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Fuel Cell Technology Curtis Lentz APPH 573 April 13, 2004.

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Presentation on theme: "Fuel Cell Technology Curtis Lentz APPH 573 April 13, 2004."— Presentation transcript:

1 Fuel Cell Technology Curtis Lentz APPH 573 April 13, 2004

2 Topics 1. A Very Brief History 2. Electrolysis 3. Fuel Cell Basics - Electrolysis in Reverse - Thermodynamics - Components - Putting It Together 4. Types of Fuel Cells - Alkali - Molten Carbonate - Phosphoric Acid - Proton Exchange Membrane - Solid Oxide 5. Benefits 6. Current Initiatives - Automotive Industry - Stationary Power Supply Units - Residential Power Units 7. Future

3 A Very Brief History Considered a curiosity in the 1800’s. The first fuel cell was built in 1839 by Sir William Grove, a lawyer and gentleman scientist. Serious interest in the fuel cell as a practical generator did not begin until the 1960's, when the U.S. space program chose fuel cells over riskier nuclear power and more expensive solar energy. Fuel cells furnished power for the Gemini and Apollo spacecraft, and still provide electricity and water for the space shuttle. (1)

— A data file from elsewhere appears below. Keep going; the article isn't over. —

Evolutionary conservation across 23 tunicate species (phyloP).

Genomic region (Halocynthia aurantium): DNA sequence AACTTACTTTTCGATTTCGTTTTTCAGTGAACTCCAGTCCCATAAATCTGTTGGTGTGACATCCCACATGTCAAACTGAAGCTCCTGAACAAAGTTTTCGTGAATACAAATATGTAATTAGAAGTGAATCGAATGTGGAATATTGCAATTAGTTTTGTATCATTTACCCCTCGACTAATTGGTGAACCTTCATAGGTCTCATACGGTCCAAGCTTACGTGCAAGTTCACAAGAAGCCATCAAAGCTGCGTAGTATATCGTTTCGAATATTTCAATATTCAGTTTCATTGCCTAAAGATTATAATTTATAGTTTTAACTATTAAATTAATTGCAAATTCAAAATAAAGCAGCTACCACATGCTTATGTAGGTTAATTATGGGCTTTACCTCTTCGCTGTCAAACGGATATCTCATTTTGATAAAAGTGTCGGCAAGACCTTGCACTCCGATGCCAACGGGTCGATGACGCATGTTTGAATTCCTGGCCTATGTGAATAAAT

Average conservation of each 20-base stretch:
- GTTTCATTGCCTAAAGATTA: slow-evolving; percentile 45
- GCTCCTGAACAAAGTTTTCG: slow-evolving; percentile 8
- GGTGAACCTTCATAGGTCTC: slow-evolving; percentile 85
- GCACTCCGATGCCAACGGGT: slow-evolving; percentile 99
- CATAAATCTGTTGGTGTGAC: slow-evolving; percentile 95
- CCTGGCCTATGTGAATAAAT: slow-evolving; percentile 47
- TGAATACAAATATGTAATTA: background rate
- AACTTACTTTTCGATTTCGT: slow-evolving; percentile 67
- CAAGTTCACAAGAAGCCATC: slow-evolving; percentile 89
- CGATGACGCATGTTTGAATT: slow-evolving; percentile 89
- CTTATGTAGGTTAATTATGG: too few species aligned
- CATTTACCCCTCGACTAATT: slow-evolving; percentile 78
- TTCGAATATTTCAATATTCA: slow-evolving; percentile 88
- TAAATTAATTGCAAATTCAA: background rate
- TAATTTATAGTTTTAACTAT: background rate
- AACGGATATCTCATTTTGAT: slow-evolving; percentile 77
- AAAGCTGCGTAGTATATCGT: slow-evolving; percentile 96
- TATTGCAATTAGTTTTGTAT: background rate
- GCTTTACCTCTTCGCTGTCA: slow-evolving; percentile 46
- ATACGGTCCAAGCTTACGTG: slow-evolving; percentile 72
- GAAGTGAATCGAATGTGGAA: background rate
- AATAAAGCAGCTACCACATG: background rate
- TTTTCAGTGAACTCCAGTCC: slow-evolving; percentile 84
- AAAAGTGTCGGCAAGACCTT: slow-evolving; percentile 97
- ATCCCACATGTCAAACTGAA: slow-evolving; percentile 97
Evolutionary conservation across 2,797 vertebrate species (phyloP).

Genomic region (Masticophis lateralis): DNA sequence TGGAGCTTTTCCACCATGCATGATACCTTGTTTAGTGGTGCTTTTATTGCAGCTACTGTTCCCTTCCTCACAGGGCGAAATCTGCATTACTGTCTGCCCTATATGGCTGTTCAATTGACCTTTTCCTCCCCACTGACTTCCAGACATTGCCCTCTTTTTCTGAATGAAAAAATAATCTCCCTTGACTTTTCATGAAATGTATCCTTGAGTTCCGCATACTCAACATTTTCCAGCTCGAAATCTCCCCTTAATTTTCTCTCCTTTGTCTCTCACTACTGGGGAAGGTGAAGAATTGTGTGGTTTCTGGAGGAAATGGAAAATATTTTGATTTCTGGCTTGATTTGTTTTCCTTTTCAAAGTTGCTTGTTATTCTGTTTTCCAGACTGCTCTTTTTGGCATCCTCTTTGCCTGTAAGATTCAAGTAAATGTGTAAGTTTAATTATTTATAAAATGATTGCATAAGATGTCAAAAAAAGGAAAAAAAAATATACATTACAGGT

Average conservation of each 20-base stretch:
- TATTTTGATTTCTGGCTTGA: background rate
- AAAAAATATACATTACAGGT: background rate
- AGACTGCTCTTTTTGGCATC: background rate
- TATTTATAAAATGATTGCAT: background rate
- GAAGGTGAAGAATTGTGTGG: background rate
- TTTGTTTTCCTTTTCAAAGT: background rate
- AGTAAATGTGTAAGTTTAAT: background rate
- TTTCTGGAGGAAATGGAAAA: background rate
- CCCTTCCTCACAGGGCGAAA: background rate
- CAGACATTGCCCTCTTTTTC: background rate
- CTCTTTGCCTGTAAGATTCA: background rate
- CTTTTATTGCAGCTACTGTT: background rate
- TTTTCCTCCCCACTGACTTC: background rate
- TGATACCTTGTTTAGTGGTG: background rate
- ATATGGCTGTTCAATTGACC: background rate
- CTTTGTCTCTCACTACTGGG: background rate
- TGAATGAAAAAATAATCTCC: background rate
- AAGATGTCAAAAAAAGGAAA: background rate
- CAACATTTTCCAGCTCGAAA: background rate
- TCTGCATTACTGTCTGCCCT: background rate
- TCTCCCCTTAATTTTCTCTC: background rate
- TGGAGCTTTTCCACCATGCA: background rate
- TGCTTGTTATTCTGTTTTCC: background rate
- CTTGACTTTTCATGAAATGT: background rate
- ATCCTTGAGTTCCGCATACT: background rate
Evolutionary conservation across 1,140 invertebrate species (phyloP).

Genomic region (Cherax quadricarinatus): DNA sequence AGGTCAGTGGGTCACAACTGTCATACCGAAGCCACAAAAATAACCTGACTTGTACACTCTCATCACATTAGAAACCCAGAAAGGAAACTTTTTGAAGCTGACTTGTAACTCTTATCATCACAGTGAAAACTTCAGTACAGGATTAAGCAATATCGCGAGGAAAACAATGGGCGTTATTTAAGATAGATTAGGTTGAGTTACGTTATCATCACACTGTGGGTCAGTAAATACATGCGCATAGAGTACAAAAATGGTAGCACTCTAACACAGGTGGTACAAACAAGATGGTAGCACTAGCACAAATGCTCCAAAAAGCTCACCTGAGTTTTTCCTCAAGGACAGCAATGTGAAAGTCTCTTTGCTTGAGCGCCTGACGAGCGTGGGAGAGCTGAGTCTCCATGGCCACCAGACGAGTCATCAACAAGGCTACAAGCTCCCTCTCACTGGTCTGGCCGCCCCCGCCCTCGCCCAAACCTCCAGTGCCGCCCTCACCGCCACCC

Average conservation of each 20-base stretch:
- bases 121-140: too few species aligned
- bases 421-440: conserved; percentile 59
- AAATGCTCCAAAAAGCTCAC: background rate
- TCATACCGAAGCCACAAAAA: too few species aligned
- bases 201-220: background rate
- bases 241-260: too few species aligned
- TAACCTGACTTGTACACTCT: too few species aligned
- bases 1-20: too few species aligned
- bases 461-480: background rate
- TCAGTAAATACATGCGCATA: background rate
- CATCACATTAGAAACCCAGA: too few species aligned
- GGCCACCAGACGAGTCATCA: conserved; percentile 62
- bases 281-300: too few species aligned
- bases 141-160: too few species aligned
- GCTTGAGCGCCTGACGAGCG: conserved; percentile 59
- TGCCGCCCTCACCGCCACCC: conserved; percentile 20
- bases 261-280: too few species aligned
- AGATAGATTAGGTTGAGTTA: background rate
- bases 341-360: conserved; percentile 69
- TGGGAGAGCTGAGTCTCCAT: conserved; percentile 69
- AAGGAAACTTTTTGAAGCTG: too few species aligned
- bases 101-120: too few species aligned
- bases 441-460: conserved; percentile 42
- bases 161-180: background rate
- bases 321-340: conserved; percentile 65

4 Electrolysis “What does this have to do with fuel cells?” By providing energy from a battery, water (H 2 O) can be dissociated into the diatomic molecules of hydrogen (H 2 ) and oxygen (O 2 ). Figure 1

5 Fuel Cell Basics “Put electrolysis in reverse.” fuel cell H2OH2O O2O2 H2H2 heat work The familiar process of electrolysis requires work to proceed, if the process is put in reverse, it should be able to do work for us spontaneously. The most basic “black box” representation of a fuel cell in action is shown below: Figure 2